“I think at a time when Donald Trump is President of the United States, it’s pretty hard to ignore,” he says. “In the past couple of years we’ve seen Brexit, we’ve seen a complete distrust of our current government … and I think our readers want us to have a stance on [political issues] and to care and inform them – not preach, but inform, and certainly have our own opinion.”

Dazed has also been working increasingly hard to champion diversity over the past few years and Gorton says the introduction of new editors-at-large will ensure that the site continues to represent a wide range of opinions and cover a broad range of issues. Bringing in Bowker and GAIKA – creatives with a particular interest in politics and science – ensures that these topics will be covered through a cultural or artistic lens (or as Gorton puts it, “the Dazed lens”).

The new site has a clean and minimal design: the homepage no longer features standfirsts underneath headlines and advertising appears in full-width banners in between blocks of editorial content. The site’s linear format has been replaced with a modular system that can be easily reconfigured by the editorial team.

This allows the team to change the layout of both the homepage and various landing pages – for example, to introduce a grid of shorter news stories (as seen on the Fashion page) or a trio of features highlighted with larger images in a portrait format (see Life & Culture and Music).

Gorton says this modular design will allow the editorial team to showcase important stories for longer. Previously, older stories would “drop off” down the page as new ones appeared throughout the day but the new design allows the team to place lead features at the top of landing pages for as long as they wish. It also creates a more dynamic design. Digital designer Holly Benwell says: “We wanted to get away from that black and white text with images in boxes feel … and really maximise the space and showcase imagery.”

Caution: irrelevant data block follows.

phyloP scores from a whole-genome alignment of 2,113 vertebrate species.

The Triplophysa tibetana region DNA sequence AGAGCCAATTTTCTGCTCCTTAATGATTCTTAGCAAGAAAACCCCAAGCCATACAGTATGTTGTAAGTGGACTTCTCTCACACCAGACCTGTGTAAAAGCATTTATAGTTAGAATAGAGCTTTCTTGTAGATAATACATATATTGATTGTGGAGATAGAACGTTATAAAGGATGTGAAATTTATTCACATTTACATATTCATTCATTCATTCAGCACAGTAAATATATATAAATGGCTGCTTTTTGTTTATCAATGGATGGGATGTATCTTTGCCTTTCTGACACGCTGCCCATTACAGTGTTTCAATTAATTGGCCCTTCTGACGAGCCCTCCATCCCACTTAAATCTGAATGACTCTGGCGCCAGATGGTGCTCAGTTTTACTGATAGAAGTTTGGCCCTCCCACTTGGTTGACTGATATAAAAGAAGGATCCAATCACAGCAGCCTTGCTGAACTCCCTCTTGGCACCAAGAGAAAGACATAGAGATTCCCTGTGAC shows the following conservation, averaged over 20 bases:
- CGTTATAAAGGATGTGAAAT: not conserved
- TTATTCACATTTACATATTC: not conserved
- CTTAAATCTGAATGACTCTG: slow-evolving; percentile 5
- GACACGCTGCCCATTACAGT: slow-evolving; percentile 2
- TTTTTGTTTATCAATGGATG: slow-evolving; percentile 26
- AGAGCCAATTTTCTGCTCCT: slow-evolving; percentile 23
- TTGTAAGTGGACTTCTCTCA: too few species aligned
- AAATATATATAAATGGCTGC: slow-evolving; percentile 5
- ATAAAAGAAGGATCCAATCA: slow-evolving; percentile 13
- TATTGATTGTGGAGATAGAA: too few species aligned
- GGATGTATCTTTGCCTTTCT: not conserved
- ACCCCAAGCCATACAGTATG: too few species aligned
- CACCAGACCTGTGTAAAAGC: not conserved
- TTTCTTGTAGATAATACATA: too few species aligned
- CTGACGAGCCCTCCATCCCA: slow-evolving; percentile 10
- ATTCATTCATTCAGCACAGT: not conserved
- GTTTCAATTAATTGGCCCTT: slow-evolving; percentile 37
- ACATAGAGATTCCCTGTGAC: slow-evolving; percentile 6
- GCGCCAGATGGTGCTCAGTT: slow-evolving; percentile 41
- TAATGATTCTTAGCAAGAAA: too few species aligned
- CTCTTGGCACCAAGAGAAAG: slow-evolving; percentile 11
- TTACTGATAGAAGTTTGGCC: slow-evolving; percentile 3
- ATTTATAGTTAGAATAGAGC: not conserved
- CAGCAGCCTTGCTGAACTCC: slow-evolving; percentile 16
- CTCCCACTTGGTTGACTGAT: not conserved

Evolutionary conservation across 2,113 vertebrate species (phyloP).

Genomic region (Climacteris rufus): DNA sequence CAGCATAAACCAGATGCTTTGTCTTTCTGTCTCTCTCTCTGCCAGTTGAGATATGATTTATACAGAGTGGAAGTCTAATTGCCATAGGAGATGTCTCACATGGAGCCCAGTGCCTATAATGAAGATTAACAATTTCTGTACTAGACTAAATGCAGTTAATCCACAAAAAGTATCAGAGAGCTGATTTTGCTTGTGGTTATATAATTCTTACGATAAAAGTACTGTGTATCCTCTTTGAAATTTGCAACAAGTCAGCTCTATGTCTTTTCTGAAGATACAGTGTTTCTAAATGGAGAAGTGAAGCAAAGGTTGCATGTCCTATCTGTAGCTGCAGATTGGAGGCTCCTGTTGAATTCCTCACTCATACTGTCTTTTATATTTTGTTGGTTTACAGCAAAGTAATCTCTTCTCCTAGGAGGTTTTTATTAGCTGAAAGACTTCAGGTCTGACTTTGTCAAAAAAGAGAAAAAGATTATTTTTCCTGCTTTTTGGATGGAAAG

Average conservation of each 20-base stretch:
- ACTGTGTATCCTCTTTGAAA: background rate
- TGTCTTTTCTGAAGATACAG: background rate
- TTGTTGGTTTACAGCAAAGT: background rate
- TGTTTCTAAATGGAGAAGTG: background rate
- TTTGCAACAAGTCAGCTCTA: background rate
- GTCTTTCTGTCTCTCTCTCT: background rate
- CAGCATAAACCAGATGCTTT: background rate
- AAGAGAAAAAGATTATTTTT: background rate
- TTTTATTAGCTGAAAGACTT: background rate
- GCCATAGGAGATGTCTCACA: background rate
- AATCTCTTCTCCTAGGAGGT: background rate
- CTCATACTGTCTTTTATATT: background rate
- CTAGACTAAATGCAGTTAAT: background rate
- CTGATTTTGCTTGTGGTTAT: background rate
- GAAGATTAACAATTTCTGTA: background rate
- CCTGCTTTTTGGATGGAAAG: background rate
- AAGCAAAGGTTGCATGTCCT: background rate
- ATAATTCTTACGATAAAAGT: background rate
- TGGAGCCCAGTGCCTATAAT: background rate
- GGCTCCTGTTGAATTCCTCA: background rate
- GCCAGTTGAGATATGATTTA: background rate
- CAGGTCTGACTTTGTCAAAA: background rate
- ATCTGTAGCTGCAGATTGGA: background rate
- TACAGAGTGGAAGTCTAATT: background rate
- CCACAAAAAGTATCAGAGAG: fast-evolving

Bridget Mills-Powell, head of digital, adds: “We wanted it to have real personality and identity, so that if you came to an article page through social media and you didn’t know it was Dazed, it would stand out.”

The site closely reflects the look and feel of the print magazine (redesigned in 2015 by art director Jamie Reid) and aims to better showcase creative content commissioned for the magazine. The banner image at the top of the current homepage is from an exclusive shoot with Björk for the cover of the Autumn 2017 issue.